The transformational group, which largely involves female and BIPOC creators, is often targeted. “Affirmational fans tend to be people who are well-represented in source content — so cisgender, heterosexual white men,” Miller explains. “They often take issue with the work of transformational fans, and their critiques of BIPOC creators sometimes serve as a thinly veiled excuse for racism.”
Of course, there is a double standard here. The cartoons mimicked by the cosplay community — like Dragon Ball Z, Naruto, and My Hero Academia — are mostly East Asian. Many white, Western cosplayers see no problem with dressing up as characters from these properties, until Black creators join in. “It’s wild,” says Duru of white cosplayers, “because they’re gatekeeping for a culture that isn’t even their own.”
Sexism is at play, as well, with female-presenting influencers receiving an outsized amount of abuse. “I feel like people look at us and think it’s okay to judge us visually or to scrutinize our looks,” says Please. “In general, women get judged so heavily. I think it bleeds over into the cosplay community without people realizing.”
Some cosplay fans have the audacity to lecture influencers like Please and Duru about “appropriate” forms of cosplay for Black people. Namely “the five Black characters you can be,” says Duru. These include Garnet from Steven Universe and Netossa from She-Ra and the Princesses of Power.
“These people think they’re helping,” she adds. “They’re just showing their racism. It’s disgusting — but it’s also really sad.”
All the criticism can have a deleterious effect on Black cosplayers. Jamila, a 37-year-old Black, nonbinary cosplayer from Oregon with more than 10,000 Instagram followers, has internalized racial abuse. (Jamila, who uses the screen name Black Bettie Cosplay, asked Input to withhold their last name for privacy reasons.) “I obsess over tiny details of my costumes to make sure no one has a reason to say something horrible,” they admit.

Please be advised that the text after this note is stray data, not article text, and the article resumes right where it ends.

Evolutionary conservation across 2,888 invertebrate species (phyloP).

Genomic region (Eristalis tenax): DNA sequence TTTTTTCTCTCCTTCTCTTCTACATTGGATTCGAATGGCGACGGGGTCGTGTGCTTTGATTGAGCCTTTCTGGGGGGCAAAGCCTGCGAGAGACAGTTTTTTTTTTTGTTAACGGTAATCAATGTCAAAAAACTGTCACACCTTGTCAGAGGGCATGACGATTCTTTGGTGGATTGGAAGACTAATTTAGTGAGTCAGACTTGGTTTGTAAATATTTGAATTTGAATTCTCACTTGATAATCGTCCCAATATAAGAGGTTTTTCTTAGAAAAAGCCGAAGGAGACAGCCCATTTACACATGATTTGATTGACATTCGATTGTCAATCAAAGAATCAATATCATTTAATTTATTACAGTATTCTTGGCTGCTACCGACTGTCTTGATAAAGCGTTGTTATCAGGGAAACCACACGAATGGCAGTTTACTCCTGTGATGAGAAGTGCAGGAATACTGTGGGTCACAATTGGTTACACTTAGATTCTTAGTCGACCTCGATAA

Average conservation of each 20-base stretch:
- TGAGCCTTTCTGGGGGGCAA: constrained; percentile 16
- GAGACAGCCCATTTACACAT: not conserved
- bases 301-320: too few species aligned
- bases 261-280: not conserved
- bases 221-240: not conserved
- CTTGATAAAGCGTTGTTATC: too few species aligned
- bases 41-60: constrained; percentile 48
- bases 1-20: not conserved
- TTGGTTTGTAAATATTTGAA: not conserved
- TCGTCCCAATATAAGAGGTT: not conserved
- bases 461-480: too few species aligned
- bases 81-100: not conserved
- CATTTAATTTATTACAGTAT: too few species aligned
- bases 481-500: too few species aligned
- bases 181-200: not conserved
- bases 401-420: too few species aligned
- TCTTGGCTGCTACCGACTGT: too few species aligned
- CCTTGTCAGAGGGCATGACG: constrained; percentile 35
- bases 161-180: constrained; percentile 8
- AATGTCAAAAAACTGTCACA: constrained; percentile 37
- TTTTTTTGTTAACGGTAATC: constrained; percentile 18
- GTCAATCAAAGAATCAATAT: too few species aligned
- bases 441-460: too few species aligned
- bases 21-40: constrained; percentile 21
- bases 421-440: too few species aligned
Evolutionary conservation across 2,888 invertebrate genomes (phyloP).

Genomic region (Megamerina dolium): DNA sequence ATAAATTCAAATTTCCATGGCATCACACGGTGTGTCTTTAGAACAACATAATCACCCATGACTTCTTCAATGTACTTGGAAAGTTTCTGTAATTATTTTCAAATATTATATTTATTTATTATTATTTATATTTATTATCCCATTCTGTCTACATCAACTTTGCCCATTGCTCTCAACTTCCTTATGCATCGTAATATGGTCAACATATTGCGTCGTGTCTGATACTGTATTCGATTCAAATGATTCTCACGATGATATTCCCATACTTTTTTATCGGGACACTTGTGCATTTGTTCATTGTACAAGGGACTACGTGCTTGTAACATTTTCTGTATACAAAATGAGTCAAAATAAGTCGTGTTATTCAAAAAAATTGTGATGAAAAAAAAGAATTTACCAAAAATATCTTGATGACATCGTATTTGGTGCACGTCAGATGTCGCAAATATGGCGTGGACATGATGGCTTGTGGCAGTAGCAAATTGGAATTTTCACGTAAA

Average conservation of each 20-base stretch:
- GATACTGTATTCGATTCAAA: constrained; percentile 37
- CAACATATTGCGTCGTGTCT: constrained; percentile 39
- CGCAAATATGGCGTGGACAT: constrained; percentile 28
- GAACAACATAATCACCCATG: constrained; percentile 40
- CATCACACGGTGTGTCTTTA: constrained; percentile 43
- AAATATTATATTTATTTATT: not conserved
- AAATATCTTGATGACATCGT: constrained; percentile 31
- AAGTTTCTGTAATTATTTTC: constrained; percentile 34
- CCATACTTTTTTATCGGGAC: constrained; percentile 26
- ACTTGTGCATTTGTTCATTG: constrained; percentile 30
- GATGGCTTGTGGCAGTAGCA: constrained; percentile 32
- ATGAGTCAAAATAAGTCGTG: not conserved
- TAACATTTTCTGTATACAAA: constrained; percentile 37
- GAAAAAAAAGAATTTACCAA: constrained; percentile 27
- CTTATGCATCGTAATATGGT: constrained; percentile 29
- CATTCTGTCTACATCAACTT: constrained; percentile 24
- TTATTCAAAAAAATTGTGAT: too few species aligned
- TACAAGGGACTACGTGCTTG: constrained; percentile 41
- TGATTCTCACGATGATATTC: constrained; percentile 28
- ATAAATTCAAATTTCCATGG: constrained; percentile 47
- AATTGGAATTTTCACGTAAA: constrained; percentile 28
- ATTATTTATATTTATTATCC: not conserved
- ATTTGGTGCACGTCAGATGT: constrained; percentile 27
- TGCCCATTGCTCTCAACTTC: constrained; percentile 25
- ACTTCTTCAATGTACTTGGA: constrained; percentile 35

For instance, when Jamila did a cosplay of the goddess Hera, from the popular webtoon Lore Olympus, they were meticulous about getting the angle at which they held their cigarette just right. “I know plenty of white cosplayers who don’t worry about that,” they say. “We always have to do far more than our counterparts. Especially if we want to be hired or asked to guest at conventions.”
No matter what they do, Black creators feel their social media accounts are targeted simply for existing. And they don’t think social media companies offer enough support. “Black creators will get their content flagged for no reason,” Duru says. “That’s definitely happened to my Instagram on multiple occasions. The moment a Black body is seen, and someone decides it offended them, they hit the report button and it’s gone.
“I definitely think social media companies can do way better,” she adds. “I hope we move to a future where they’re more intuitive, perceptive, and careful with what is being flagged.”
For now, Black cosplayers have only one option: continued excellence. Duru, like all the interviewees in this article, intends to rise above the haters. She knows the trolls want their words to hurt or discourage her. She refuses to let them win.
“I’m going to keep pushing my content,” she says. Duru isn’t going to change her cosplaying — or her natural hairstyles — for anyone. “I’m about to change the face of cosplay. You better be ready for these bantu knots!”